There's no debate: BHS team looks forward to big year

BHS debate team co-captain James Maltman (standing) outlines the key points of the new resolution being prepared for an upcoming debate to the team’s head coach Jordan Hudgens (seated on left) and co-captain Jacob Reiter (seated on right). - Luciano Marano | Bainbridge Island Review
BHS debate team co-captain James Maltman (standing) outlines the key points of the new resolution being prepared for an upcoming debate to the team’s head coach Jordan Hudgens (seated on left) and co-captain Jacob Reiter (seated on right).
— image credit: Luciano Marano | Bainbridge Island Review

The members of the Bainbridge High School debate team speak their own language.

“What is the criterion of your resolution?”

“Within what framework does it function?”

“If we don’t know what truth is then we are forced to seek it.”

It doesn’t take too much of that kind of talk for an outsider to quickly realize there is much more to competitive debating than just arguing.

“The interests aren’t the same as a regular argument,” said team co-captain James Maltman.

It’s true that structured, competitive debating requires more than just firmly held opinions.

“To argue you only need to see part of the picture,” said Head Coach Jordan Hudgens. “Whereas debating requires you to see the whole picture or to find new pictures entirely.”

This year, despite a smaller-than-normal team made up primarily of novice players, Hudgens says that team morale is good and the players have their sights set on higher level competition.

“I’m very optimistic for our team,” he said. “I hope to clear at least one of them to the Tournament of Champions this year. We’ve always had a small, closely knit team, but we lost 80 percent of the team to graduation a couple of years back. Since then, we’ve built a promising novice squad into a strong debate team.”

The team’s primary focus this year is on the Lincoln-Douglas (LD) form of debate. This traditional one-on-one form of structured debate is named after the historic debates between Abraham Lincoln and Stephen Douglas on the subject of the morality of slavery, and LD debates often rely on logic and morality to prove or disprove a topic statement known as a resolution.

The team authors resolutions for competition and must then be prepared to offer arguments for and against them without knowing in advance which side they will have to represent.

“Switch-sides debate recognizes that both sides of an issue have valid points, leaving the task of the debater to discover ways to crush arguments they would strongly believe in,” Hudgens said. “Bainbridge has always been a fearsome name on the Washington State Lincoln-Douglas circuit, and we certainly intend to stay that way.”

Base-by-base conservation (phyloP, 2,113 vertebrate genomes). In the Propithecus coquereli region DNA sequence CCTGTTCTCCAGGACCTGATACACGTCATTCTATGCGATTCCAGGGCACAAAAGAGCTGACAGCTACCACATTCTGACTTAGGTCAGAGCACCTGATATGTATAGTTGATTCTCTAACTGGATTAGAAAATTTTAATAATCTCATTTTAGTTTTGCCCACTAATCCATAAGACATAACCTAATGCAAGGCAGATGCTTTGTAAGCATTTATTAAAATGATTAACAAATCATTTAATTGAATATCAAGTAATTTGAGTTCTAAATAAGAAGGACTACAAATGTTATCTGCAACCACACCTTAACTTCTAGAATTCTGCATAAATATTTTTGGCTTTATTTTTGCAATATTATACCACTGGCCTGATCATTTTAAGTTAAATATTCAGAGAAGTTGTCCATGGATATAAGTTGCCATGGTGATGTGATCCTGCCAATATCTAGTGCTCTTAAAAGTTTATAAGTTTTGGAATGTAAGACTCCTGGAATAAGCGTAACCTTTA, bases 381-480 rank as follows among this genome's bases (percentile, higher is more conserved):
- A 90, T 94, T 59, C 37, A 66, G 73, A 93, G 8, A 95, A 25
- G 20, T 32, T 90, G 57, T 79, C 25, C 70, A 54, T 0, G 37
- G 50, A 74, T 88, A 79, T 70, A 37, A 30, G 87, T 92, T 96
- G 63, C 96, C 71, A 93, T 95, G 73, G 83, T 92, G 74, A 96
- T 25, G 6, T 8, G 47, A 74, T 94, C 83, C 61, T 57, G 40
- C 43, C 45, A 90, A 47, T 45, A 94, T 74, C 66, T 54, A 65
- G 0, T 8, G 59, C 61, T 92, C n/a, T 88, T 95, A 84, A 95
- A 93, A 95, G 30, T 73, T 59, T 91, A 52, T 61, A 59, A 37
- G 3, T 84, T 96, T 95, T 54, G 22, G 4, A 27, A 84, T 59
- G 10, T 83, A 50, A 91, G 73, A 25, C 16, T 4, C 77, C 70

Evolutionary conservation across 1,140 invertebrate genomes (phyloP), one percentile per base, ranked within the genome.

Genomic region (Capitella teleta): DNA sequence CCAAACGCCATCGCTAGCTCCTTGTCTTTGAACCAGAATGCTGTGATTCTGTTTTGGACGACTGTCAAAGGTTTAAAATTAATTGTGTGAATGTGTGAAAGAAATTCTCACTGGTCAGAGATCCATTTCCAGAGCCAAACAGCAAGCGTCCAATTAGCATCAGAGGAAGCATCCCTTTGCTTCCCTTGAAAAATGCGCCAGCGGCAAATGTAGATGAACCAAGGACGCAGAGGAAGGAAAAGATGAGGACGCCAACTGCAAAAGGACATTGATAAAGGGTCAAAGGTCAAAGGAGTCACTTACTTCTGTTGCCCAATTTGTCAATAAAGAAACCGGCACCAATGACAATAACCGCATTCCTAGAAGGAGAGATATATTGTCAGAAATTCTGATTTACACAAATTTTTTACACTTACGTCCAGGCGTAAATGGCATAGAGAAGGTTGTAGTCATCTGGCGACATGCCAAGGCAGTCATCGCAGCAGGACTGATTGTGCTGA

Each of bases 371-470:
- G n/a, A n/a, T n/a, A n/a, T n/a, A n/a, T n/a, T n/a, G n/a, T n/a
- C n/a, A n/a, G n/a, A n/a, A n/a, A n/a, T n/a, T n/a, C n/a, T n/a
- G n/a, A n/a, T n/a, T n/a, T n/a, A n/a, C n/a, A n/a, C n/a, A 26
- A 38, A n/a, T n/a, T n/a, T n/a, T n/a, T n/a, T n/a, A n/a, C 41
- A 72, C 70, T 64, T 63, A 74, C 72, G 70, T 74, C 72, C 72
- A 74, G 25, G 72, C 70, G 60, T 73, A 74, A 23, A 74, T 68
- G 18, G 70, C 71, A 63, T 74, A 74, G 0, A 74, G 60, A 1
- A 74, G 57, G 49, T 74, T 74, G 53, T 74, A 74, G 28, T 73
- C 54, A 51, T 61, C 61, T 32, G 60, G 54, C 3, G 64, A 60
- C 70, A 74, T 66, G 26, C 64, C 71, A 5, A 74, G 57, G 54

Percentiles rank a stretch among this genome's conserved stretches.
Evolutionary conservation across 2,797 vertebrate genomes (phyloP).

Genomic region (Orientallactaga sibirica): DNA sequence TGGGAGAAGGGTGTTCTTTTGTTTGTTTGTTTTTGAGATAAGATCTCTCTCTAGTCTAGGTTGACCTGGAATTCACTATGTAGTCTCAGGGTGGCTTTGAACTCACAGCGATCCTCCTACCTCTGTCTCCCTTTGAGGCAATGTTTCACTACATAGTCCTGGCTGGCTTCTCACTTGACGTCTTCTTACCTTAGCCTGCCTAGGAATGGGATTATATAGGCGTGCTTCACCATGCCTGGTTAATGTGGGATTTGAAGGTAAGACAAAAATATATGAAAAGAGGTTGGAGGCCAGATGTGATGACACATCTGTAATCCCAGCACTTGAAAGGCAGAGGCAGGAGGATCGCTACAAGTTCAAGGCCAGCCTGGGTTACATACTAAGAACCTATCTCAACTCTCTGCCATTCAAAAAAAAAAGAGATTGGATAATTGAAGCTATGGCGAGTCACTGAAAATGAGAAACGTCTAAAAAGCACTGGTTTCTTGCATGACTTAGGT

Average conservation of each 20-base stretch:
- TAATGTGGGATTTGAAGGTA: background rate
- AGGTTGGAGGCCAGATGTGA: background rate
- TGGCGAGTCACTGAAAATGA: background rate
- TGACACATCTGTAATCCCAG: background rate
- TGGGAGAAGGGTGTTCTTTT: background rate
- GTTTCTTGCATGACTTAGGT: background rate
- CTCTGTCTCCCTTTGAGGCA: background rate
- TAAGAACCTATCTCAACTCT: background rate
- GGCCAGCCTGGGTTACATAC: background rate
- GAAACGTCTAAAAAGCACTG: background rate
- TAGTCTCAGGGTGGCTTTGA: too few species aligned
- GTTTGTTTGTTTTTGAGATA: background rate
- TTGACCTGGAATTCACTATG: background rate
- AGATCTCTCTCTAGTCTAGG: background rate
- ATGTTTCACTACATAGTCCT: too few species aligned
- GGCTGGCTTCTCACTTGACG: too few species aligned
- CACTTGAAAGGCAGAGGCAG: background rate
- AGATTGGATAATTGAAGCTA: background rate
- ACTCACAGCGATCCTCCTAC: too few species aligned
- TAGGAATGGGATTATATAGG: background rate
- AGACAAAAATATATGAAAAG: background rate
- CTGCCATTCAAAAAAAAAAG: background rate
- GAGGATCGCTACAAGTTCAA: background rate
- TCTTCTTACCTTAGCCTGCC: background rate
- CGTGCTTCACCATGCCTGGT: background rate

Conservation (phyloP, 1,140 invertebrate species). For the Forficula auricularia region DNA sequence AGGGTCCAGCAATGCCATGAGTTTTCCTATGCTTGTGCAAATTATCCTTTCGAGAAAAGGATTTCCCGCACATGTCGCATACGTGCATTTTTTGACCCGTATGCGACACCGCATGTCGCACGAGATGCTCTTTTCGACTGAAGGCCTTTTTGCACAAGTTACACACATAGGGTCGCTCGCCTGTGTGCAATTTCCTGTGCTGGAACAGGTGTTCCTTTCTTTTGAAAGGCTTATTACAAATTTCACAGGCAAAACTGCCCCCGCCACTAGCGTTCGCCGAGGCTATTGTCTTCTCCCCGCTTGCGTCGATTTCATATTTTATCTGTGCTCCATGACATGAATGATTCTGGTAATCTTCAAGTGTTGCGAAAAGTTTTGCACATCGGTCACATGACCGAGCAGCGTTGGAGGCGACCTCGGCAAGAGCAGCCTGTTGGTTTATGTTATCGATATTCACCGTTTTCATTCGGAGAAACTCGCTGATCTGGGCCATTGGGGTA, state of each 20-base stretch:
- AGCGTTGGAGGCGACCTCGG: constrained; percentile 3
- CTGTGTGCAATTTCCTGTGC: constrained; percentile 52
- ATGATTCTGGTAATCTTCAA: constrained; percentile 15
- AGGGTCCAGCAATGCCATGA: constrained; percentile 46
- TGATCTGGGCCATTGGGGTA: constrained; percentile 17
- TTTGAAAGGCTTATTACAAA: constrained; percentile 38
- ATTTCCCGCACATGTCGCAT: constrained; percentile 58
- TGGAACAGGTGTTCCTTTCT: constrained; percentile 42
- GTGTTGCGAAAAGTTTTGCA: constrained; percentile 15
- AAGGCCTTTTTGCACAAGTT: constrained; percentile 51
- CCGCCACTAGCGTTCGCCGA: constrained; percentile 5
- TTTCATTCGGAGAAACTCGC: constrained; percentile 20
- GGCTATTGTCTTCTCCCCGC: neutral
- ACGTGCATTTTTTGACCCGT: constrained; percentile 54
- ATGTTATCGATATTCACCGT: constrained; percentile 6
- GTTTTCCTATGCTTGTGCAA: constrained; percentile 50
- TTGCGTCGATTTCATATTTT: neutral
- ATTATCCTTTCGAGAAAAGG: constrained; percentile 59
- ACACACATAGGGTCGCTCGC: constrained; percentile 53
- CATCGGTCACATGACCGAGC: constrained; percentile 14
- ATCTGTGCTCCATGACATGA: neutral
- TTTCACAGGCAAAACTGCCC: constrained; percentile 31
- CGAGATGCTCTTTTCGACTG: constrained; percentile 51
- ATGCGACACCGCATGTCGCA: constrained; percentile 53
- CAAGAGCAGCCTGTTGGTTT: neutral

The research process for each resolution is extensive, and requires the students to thoroughly know and understand every aspect of the issue they hope to argue. Many veteran team members become attached to certain projects and the effort they have put into solidifying their resolutions.

“When you write a case you put some of yourself into it,” said team co-captain Jacob Reiter. “So when you can’t run it, or when you don’t get a chance to run it, you feel sad.”

Currently the senior members of the team are authoring a resolution that states that, “In the U.S. Court Justice System, truth seeking ought to take precedence over attorney-client privilege.”

Like more traditional athletic competitions, practice makes perfect in the world of debate.

“Good debaters spend a lot of time doing drills and preparing responses to expected arguments,” Hudgens said. “Great debaters read extremely dense literature and philosophy, are constantly reworking positions and work on an overall game. Not just arguing, but speech events as well.”

Indeed the world of competitive debate offers a variety of events outside of the traditional LD format including mock congress, extemporaneous speech as well as dramatic and humorous interpretation events which play out more like theatre performances than speeches.

Unfortunately for debaters, unlike traditional points-based physical contests, judging of a speech event varies depending on the taste of each judge. This makes it very difficult for debaters to anticipate how they will fare in a given competition. The more researched and better prepared debater may be outmatched simply because an opponent is more charismatic or confident and gives the judges a better overall impression.

“Judging can be very subjective,” Hudgens said. “Debate is a combination of style and substance, and in order to succeed you really have to develop both skill sets.”

Hudgens added that the benefits of involvement with an activity like debate are numerous and will be beneficial for students long after they leave high school.

“Most people say that colleges like to see extracurriculars on an application,” Hudgens said.

“And debate is certainly a strong option for that,” he said. “But I like to focus on the tangibles. Debate demands attention to detail and strong reading and writing skills. Not to mention, obviously, public speaking skills. Students come out of debate feeling more confident, outgoing and expressive. Classroom environments aren’t usually conducive to learning to speak well, and practicing it in an open, relatively low-pressure environment can be extremely valuable.”

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